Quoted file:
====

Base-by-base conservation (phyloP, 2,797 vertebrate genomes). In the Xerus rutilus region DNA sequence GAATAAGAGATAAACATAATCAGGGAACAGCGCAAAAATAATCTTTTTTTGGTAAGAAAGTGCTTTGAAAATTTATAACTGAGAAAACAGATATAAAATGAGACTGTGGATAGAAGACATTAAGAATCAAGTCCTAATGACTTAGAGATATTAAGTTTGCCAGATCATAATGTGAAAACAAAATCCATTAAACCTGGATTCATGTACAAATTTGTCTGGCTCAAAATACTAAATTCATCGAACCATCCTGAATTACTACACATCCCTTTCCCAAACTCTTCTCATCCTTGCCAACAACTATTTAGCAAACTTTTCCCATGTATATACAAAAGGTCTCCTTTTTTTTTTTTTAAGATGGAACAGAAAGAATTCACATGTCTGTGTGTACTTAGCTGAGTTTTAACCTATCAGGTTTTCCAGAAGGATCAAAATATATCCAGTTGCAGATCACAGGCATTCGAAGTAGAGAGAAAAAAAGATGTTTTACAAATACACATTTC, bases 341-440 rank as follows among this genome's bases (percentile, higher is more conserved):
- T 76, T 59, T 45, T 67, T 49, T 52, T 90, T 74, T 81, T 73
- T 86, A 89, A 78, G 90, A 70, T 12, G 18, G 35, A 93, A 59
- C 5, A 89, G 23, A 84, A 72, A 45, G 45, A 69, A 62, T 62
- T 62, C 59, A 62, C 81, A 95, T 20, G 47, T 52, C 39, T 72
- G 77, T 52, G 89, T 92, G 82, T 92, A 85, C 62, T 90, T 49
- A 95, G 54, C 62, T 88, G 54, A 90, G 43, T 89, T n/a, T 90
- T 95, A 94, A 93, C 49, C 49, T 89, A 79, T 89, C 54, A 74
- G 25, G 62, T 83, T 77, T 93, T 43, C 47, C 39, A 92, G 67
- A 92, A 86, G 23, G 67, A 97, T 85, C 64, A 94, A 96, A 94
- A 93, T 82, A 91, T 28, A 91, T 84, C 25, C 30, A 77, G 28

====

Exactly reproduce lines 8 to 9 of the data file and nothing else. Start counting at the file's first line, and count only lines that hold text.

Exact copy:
- T 95, A 94, A 93, C 49, C 49, T 89, A 79, T 89, C 54, A 74
- G 25, G 62, T 83, T 77, T 93, T 43, C 47, C 39, A 92, G 67